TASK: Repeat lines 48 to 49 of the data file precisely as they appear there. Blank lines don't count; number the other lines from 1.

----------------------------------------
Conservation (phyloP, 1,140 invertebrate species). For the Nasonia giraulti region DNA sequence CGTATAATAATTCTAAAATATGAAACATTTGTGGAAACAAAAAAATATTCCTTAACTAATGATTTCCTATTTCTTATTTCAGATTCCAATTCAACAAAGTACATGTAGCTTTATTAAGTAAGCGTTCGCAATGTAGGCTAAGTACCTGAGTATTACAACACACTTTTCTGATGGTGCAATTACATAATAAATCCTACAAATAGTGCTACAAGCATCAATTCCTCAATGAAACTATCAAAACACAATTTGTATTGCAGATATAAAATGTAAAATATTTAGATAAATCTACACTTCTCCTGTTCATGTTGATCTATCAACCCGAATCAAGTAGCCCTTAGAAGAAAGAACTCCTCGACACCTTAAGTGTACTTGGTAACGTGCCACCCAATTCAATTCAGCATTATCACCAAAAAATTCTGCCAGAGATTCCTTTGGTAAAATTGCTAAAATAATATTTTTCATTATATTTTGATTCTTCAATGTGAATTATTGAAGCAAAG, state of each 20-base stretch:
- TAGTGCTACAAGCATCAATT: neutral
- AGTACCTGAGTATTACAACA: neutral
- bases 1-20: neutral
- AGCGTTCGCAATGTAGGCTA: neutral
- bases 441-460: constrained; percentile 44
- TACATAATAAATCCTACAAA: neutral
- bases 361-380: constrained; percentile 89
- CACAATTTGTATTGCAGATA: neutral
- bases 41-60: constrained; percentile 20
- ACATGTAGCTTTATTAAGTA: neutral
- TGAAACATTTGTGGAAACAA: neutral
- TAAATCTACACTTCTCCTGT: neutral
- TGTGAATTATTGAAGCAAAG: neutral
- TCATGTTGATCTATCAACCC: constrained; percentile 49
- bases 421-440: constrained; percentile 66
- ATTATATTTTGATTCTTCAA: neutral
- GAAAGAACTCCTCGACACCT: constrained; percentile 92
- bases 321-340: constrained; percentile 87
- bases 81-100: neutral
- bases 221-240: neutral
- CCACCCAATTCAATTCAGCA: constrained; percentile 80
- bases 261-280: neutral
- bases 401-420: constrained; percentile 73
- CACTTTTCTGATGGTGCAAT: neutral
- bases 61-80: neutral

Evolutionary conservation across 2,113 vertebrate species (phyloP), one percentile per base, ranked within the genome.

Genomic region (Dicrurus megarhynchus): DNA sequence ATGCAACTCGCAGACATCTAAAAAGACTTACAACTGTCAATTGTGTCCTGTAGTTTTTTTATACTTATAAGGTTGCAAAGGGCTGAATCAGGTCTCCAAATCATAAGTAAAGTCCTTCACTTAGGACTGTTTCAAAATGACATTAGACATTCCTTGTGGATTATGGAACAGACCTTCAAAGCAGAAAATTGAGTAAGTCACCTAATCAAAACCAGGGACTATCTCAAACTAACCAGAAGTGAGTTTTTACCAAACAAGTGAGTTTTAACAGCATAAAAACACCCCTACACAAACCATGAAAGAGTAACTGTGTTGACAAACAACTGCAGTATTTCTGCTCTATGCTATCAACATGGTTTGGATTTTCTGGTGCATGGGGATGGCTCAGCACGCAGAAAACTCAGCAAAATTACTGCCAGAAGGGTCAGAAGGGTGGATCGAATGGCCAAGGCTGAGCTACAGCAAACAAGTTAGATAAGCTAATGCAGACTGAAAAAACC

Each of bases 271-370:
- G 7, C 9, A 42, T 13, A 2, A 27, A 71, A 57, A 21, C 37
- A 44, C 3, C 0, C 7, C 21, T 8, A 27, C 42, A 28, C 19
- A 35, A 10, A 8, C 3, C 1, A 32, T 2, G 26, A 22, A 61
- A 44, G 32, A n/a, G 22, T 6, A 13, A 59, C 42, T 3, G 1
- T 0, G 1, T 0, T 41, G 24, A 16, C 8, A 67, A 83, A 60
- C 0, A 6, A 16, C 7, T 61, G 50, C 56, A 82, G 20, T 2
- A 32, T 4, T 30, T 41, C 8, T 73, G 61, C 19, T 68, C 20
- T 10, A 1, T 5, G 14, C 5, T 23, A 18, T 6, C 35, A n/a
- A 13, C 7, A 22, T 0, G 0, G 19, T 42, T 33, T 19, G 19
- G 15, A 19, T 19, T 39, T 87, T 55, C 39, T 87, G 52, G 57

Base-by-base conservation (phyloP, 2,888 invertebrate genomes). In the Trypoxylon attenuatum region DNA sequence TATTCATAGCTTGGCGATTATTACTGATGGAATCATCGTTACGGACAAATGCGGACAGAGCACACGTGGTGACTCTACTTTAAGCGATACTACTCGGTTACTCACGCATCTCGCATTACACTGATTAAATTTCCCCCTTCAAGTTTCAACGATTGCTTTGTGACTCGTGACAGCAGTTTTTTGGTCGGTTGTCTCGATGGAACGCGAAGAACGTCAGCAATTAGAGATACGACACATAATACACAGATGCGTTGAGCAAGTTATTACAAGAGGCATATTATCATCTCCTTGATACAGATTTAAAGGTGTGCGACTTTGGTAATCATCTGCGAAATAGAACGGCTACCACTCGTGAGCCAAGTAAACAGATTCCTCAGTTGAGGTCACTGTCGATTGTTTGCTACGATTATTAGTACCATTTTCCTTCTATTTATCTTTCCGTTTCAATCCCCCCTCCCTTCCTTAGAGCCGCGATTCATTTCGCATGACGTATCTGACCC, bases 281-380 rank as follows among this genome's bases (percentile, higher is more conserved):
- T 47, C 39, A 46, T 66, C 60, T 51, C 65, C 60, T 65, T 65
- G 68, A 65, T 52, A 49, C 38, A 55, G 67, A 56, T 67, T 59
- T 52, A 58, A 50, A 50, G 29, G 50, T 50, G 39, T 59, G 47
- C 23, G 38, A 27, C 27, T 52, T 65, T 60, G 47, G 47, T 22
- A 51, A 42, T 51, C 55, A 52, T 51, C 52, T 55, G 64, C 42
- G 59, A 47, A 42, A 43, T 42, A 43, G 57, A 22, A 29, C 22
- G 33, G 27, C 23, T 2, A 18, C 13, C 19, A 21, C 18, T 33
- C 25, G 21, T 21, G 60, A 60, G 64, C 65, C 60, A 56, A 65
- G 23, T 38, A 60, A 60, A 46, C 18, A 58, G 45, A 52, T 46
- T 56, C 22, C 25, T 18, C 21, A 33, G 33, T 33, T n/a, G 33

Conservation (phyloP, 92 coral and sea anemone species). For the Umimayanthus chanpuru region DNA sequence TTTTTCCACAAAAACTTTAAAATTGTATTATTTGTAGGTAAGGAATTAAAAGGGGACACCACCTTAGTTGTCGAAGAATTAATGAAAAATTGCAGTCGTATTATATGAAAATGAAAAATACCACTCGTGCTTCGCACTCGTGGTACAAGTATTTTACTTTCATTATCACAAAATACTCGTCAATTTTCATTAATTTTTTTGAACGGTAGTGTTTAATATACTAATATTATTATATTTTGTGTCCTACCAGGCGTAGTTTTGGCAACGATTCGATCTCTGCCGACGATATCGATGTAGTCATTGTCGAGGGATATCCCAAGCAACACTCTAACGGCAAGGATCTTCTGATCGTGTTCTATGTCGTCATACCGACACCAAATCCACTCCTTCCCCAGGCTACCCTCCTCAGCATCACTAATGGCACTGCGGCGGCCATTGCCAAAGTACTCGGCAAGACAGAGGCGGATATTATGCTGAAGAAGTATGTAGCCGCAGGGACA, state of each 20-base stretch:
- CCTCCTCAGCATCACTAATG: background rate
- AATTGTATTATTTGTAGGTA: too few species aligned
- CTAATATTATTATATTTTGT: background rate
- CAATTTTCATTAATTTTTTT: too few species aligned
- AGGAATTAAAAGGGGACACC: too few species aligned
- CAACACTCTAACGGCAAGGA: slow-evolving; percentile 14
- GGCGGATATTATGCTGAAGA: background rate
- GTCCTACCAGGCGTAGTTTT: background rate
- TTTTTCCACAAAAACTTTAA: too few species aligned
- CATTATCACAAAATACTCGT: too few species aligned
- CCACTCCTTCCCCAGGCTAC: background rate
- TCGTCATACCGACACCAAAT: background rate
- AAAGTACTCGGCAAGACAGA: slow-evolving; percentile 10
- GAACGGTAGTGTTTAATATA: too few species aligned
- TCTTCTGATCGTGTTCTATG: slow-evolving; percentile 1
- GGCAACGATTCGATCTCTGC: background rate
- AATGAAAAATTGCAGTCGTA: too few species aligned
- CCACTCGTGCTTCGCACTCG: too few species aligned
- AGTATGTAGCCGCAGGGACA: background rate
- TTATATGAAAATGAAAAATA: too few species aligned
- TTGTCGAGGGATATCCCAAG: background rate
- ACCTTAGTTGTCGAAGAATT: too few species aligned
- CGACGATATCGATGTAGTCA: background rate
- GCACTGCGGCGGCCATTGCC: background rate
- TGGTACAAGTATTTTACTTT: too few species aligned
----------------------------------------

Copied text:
- C 25, G 21, T 21, G 60, A 60, G 64, C 65, C 60, A 56, A 65
- G 23, T 38, A 60, A 60, A 46, C 18, A 58, G 45, A 52, T 46